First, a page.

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  #15  
Unread 04-05-2013, 06:35 PM
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Join Date: Feb 2012
Location: South Louisiana
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Re: Need Help

The difference between the 700 yard velocity and 800 yard velocity.
400 0 MOA
500 -.50 MOA
600 +.50 MOA
700 +1.00 MOA
800 +1.00 MOA
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  •   #16  
    Unread 04-05-2013, 06:59 PM
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    Re: Need Help

    Quote:
    Originally Posted by lougonl View Post
    The difference between the 700 yard velocity and 800 yard velocity.
    400 0 MOA
    500 -.50 MOA
    600 +.50 MOA
    700 +1.00 MOA
    800 +1.00 MOA

    Ok, something is not tracking right here. Try this, adjust your velocity to 2535 and post your MOA elevations for 400, 500, 600, 700 and 800. 700 should be 20 MOA, I'm hoping.
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      #17  
    Unread 04-05-2013, 07:19 PM
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    Re: Need Help

    2535 Velocity

    400 6.5 MOA
    500 10.50 MOA
    600 15.00 MOA
    700 20.00 MOA
    800 26.00 MOA
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      #18  
    Unread 04-05-2013, 11:44 PM
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    Re: Need Help

    Suggestion: Try adjusting your ballistics solution to 2535 FPS and G1 BC to .500. BC is dependent on a velocity band and you are shooting around 2500 FPS MV near sea level or approximately an adjusted air density standard equivilent to 900 ft elevation. I'm puzzled by your 500 MOA correction, not matching up to a ballistics profile. Also, what is your ES? A 40 FPS ES will create approximately a 1 MOA difference at 800 yards. Also what is your precision at a 200 yard zero in MOA?

    Try the suggestion and see what results you achieve and measure your ES and precision MOA.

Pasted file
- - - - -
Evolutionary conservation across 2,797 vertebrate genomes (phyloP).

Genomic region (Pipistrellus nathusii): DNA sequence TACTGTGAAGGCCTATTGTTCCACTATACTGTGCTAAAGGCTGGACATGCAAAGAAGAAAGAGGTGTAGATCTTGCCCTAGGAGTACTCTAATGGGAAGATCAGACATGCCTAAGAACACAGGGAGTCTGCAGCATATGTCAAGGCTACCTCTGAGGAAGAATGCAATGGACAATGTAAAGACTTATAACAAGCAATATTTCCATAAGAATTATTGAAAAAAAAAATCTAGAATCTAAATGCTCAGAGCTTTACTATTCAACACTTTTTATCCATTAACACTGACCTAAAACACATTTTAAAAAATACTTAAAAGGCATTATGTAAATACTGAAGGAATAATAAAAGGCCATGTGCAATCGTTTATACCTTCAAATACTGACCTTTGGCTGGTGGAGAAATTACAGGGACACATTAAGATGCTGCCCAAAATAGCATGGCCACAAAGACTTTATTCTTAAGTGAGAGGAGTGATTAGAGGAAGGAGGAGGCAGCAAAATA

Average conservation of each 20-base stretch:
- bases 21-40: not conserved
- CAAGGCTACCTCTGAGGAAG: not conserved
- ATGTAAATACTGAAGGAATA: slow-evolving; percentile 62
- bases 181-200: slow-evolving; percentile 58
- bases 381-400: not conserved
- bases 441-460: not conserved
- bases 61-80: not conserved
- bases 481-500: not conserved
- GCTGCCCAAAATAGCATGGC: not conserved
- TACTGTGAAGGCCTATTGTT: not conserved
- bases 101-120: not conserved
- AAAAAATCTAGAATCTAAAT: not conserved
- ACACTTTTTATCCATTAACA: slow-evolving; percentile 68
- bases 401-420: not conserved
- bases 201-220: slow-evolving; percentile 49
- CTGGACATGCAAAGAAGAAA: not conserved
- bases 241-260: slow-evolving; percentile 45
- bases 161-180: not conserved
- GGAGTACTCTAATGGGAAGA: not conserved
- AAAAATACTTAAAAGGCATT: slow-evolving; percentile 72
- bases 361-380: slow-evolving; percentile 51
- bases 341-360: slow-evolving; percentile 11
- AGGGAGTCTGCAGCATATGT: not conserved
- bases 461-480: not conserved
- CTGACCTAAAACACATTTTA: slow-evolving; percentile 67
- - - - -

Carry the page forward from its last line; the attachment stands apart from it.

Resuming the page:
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      #19  
    Unread 04-06-2013, 08:57 AM
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    Location: Meridian, Idaho
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    Re: Need Help

    MMERS- I was thinking, perhaps I am wrong, he was shooting groups to establish a drop confirmation. IF that is true can you rule out ES? I ruled it, just wondering.
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      #20  
    Unread 04-06-2013, 01:29 PM
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    Re: Need Help

    Quote:
    Originally Posted by BrentM View Post
    MMERS- I was thinking, perhaps I am wrong, he was shooting groups to establish a drop confirmation. IF that is true can you rule out ES? I ruled it, just wondering.
    I would say MAYBE. One sure check is to fire all of your rounds through a chronograph to verify if you are on the high end, low end or middle of your SD. How can you verify that all three shots at 400 were not on the high end of your SD and at 500 your three shots were not on the low end of your SD without a chronograph? You could also shoot more rounds at each range but sometimes this starts to become counterproductive especially with a short-lived barrel. In this case with a 308 why not if you donít have a chronograph. As time of flight increases understanding the differences in muzzle velocity variation become more and more important with predicting results. During cannon fire I would have the gun crews mount a chronograph to every howitzer. When you encountered ranging errors the chronograph was a great tool to verify muzzle velocity against that particular firing solution. Having a round hanging for at times up to a minute with ranges several thousand meters away leaves you with very little room for controllable error mistakes. The same principles of eliminating controllable errors and understanding what effects those non-controllable errors bring to the table are an important aspect to the long range shooter. If you have the tools available, use them. Many times they will give you the answer and keep your head from banging against the table.
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      #21  
    Unread 04-06-2013, 03:17 PM
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    Re: Need Help

    Good info
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